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The Cambridge Introduction to Milton


Stephen B. Dobranski


Cambridge Introductions to Literature

Cambridge: University Press, 2012

Paperback. xviii, 243 p. ISBN 978-0521726450. £12.99


Reviewed by Roger Lejosne

Université d’Amiens


“Milton has traditionally been depicted as an isolated genius holding exclusive conversation with Homer, Virgil, and God.” Thus Stephen Dobranski introducing one of his favourite and most welcome points, that Milton “was not an isolated artist” [xi] but “a social writer, engaging directly and indirectly with other people, whether participating in a printed debate about church hierarchy, writing on behalf of the Interregnum government, or composing occasional verses about people whom he met and admired” [3]. Strangely enough, it still seems necessary to warn students against age-old misconceptions which have been repeatedly exploded by the best commentators.

Dobranski’s Introduction to Milton is a very commendable addition to the already abundant series of Cambridge Introductions to Literature. It is organised in five chapters, devoted to Milton’s Life, to “Contexts” (Literary traditions, Literary contemporaries, The book trade, The civil wars, and Theology – something of a medley, this one), Prose, Poetry and Afterlife (Milton’s posthumous reputation and Milton criticism to this day). Milton’s prose pamphlets are given adequate consideration for their biographical, historical and ideological value. The idea, found most prominently in Areopagitica, that a true Christian (Protestant, of course), endowed with “free will”, should endeavour to “think by himself” even though Scripture must be his guide, recurs again and again in both Dobranski’s commentary and Milton’s writings, including Paradise Lost.

Dobranski gives all essential information about his author’s life and the historical situations and events in compact but highly readable form. His analyses and comments on Milton’s works, whether prose or poetry, are clear, well-argued, always to the point, never simplistic. He is at his best when he deals with the subtleties and ambiguities of his text, not necessarily to reconcile them but to shed light on the intricacies of Milton’s thinking. To take one of the simplest instances, he notices “the tension between the hierarchical and the egalitarian aspects of Adam and Eve’s marriage” in Paradise Lost [173].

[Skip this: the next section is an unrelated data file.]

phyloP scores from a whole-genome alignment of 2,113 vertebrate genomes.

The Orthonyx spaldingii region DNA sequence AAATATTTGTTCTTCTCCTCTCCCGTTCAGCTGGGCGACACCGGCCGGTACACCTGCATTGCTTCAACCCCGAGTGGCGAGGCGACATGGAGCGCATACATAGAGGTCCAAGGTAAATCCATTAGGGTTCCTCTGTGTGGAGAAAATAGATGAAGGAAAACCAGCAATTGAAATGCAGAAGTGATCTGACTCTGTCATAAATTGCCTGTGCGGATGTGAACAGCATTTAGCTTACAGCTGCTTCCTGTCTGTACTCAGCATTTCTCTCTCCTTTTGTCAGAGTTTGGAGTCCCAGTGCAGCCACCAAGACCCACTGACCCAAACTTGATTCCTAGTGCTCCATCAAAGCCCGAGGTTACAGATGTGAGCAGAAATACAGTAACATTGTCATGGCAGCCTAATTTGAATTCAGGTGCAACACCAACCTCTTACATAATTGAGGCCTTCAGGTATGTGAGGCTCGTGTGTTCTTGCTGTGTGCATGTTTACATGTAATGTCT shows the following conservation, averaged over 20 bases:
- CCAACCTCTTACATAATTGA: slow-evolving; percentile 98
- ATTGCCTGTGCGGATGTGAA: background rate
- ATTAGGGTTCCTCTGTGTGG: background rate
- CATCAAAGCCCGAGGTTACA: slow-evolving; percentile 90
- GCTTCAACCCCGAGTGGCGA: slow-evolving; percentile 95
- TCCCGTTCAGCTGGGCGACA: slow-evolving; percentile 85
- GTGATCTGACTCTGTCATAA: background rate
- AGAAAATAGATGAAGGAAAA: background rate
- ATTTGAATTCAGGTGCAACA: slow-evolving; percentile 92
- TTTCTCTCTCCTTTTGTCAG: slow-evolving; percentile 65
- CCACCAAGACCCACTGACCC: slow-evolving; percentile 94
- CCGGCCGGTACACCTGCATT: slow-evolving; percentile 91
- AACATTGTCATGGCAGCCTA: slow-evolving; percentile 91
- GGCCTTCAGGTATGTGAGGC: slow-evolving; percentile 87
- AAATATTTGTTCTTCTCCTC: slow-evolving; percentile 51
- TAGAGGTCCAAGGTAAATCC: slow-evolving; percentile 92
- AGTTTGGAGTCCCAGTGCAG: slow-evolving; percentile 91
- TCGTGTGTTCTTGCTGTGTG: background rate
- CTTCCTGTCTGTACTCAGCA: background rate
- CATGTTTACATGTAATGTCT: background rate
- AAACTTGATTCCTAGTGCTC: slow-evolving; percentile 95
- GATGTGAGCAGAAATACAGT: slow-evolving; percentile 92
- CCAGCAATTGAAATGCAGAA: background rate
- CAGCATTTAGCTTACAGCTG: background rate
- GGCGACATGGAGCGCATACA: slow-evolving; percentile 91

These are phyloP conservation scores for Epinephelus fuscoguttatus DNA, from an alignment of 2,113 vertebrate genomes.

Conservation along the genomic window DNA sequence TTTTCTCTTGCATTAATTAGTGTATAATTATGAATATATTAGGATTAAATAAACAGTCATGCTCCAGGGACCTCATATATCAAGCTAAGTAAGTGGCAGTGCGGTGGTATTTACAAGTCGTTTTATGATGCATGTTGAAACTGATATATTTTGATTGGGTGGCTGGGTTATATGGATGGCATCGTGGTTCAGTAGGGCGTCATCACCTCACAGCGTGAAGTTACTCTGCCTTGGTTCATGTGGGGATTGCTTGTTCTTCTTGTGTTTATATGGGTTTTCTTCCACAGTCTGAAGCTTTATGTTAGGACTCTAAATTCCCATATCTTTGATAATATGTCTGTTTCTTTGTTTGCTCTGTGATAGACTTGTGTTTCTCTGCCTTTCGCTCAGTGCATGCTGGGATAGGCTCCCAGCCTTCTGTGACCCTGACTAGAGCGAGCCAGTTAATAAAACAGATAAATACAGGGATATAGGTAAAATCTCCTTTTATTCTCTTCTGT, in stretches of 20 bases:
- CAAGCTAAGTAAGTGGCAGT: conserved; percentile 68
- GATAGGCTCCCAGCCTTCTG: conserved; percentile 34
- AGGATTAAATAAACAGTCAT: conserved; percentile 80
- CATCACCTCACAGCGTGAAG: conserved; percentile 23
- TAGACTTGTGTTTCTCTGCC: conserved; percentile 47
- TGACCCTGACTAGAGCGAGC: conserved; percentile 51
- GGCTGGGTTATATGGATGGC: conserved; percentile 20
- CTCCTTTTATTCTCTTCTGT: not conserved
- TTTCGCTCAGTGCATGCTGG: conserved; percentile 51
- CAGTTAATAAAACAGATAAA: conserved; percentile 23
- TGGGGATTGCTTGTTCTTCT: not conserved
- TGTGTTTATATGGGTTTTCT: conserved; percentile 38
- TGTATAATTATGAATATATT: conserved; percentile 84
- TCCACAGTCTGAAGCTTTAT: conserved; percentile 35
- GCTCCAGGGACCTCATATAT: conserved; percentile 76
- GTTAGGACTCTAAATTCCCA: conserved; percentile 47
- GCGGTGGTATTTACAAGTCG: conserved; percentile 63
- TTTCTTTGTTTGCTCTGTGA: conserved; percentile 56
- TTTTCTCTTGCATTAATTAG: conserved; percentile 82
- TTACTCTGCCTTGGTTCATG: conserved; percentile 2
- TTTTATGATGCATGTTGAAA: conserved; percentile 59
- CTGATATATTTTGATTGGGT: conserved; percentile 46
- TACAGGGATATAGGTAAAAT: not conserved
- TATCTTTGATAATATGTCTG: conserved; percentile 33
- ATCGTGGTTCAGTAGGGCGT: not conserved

The student who reads attentively this comparatively slim book (xviii+243 pages) will gather more information and inspiration than can be found in many a ponderous learned treatise. And of course it is to be hoped that he/she will be encouraged to read Milton’s works, both prose and verse. The task is difficult because Milton’s intellectual world was vastly different from ours, but it will prove highly rewarding. It is necessary: when all is said, Milton is unescapable—the student of English who has neglected to at least immerse him/herself once in the poetry of Lycidas and Paradise Lost will always lack something essential to the knowledge and appreciation of English literature. He/she will always be grateful to Stephen Dobranski for introducing him/her to it.


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